Through the ZPass program, the district's transportation office now also can keep track of which students are on which buses and where they're getting on and off. The information can be used for parent notifications, to track ridership data, and to inform parents and school officials in case of emergencies such as traffic accidents, winter weather or a missing child.

"It's going very well," said John Davis, director of transportation for the nearly 33,000-student district. "Parents and schools love the access to information and notification. It gives schools a roster of who is on the bus. Schools can access that information while the bus is en route. So if there's an incident, they know who the kids are and have parent contact information."

ZPass cost First Student $125,000 for the equipment and the 8,000 bus passes. The district paid nothing. First Student had to replace 73 lost cards this past school year - the program was rolled out in the spring - but just four so far this year.

Schools' usage remains rare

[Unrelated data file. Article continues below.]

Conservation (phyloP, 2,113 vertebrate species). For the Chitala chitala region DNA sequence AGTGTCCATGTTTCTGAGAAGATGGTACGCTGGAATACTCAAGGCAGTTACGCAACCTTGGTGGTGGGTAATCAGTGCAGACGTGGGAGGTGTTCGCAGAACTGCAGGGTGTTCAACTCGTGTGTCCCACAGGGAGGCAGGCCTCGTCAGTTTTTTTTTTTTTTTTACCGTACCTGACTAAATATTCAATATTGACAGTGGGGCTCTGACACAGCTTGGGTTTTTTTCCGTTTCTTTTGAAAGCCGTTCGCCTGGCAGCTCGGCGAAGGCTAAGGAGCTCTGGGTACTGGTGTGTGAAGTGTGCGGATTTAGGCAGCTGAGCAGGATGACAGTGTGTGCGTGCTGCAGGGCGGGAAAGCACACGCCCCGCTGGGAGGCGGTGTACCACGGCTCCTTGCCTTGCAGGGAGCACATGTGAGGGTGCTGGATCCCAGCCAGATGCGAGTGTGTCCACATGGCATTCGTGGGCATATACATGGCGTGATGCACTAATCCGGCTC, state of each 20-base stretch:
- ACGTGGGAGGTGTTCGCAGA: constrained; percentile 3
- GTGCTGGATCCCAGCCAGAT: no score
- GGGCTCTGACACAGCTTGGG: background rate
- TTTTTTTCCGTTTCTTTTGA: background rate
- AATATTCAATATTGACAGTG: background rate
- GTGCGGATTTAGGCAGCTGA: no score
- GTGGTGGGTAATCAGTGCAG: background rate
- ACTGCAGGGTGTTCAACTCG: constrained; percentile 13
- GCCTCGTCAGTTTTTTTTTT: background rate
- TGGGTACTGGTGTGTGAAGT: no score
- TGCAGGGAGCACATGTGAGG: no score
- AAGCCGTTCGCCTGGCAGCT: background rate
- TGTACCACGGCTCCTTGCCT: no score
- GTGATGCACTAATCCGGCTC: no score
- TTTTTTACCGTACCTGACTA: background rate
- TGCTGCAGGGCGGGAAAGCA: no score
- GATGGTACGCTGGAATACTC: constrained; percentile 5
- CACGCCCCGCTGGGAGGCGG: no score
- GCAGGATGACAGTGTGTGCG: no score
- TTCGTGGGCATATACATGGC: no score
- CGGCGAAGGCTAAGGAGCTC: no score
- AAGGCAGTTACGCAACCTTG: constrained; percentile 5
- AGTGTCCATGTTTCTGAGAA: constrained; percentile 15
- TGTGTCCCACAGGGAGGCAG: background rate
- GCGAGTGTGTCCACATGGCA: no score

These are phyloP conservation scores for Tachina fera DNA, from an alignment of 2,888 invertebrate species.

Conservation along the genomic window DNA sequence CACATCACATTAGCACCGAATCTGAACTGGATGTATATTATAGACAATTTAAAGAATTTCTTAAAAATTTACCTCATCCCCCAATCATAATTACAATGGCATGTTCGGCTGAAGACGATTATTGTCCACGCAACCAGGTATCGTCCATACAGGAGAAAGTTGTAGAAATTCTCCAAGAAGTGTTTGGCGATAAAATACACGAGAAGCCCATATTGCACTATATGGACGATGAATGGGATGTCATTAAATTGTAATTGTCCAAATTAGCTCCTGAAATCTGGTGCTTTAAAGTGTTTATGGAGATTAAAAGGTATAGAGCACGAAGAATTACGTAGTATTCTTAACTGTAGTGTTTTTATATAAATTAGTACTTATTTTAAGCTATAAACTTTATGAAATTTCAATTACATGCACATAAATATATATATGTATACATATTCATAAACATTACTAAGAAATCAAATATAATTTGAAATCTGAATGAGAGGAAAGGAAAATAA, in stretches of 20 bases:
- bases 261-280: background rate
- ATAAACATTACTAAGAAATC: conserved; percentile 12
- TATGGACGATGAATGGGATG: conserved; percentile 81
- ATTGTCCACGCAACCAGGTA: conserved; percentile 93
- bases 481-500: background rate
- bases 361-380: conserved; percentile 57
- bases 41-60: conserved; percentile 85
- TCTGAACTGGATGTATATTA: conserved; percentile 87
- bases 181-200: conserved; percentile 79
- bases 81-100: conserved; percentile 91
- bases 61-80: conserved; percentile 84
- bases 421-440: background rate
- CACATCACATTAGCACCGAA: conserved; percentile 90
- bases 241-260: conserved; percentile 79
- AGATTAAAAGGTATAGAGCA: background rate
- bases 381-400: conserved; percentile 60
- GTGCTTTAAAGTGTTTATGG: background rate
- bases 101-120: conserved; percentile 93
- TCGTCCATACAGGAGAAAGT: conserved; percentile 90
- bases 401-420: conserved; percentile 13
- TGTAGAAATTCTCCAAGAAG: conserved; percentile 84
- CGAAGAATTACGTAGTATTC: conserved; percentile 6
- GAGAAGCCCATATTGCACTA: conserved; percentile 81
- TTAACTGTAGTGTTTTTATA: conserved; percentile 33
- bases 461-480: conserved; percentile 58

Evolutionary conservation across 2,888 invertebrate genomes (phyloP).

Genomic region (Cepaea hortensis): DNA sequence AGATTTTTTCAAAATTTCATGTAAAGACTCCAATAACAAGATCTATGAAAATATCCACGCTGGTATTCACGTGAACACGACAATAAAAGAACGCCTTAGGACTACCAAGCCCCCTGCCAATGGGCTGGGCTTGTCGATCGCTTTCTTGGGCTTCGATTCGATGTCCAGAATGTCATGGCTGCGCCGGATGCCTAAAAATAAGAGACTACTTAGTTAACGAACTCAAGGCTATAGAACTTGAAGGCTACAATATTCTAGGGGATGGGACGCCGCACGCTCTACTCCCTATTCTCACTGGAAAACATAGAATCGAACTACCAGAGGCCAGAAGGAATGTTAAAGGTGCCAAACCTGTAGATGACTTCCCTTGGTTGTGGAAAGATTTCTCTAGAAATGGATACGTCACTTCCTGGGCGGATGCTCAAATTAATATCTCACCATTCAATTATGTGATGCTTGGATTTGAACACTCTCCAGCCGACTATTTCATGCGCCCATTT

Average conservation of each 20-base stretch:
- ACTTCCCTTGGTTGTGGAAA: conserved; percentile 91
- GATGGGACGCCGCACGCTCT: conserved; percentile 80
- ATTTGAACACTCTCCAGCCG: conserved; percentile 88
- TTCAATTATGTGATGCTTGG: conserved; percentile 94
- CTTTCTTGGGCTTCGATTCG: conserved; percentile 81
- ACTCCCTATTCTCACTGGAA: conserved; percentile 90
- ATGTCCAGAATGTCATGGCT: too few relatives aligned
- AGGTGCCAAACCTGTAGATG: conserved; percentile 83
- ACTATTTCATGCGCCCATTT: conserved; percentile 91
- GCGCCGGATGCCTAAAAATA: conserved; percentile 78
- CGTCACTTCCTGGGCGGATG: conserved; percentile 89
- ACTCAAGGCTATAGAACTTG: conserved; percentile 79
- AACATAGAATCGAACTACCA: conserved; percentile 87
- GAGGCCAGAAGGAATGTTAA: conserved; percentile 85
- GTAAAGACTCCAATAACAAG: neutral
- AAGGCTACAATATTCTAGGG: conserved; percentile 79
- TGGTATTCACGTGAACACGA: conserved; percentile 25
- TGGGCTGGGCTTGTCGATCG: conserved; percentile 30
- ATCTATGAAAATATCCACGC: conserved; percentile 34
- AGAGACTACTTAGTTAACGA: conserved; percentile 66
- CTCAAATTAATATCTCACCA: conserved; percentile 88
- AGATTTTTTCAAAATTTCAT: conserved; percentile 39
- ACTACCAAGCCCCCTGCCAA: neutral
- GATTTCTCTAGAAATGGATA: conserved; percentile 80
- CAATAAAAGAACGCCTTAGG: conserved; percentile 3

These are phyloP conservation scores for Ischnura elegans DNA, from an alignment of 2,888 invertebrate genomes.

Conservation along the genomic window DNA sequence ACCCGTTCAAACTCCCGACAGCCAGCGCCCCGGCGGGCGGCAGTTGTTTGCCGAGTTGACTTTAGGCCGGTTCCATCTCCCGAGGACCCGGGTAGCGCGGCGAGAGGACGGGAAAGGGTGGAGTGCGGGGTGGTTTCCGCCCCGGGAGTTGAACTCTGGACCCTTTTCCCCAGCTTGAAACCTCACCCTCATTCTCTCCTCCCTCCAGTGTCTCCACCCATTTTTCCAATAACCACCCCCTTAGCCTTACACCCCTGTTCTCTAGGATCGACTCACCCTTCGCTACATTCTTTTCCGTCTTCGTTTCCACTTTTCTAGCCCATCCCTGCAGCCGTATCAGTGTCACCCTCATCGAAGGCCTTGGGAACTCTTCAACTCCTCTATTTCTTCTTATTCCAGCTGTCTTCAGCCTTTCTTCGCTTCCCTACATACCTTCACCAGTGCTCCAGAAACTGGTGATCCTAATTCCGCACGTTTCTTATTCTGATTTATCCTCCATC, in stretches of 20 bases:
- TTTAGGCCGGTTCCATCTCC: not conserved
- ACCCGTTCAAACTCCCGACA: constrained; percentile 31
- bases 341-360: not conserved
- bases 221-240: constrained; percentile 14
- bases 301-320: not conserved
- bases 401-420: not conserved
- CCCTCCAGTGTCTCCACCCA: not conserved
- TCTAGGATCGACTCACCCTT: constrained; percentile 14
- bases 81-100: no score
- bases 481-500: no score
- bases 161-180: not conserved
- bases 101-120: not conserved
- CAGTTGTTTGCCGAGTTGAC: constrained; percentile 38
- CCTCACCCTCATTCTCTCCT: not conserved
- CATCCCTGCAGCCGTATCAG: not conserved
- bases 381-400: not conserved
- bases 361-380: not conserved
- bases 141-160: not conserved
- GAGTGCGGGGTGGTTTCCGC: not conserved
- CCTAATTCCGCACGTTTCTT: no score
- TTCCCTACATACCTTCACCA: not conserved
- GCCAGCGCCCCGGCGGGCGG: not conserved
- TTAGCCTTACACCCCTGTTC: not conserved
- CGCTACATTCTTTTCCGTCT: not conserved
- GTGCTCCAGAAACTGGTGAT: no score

The program uses technology provided by Seattle-based Zonar Systems. A handful of school districts in Illinois have installed similar systems on their buses.

"Nationally only 3% in the nation of school districts have this type of technology," Davis said. "It's one of those things that CPS prides themselves in trying to use technology in having peace of mind for the parents."

In the Princeton school district, middle- and high-school students are in a pilot program called ScholarChip in which their ID cards have been converted to smart cards with the student's name and a bar code, similar to some government and company ID cards.

Students scan the cards at kiosks in various locations throughout the school. They use them to check in when they're tardy, buy lunch or check out materials from the school library. Eventually, the program could be expanded to take attendance or purchase tickets to athletic events. Staff will use it, too.

ScholarChip is billed as way to improve school safety and operations.

"Our students don't wear uniforms. We're talking 3,000 kids grades 6 to 12 under one roof," said Steve Castator, principal of operations for the middle and high schools. "It's one way we'll know that the people who walk into the doors every day are our students and are supposed to be there versus someone off the street."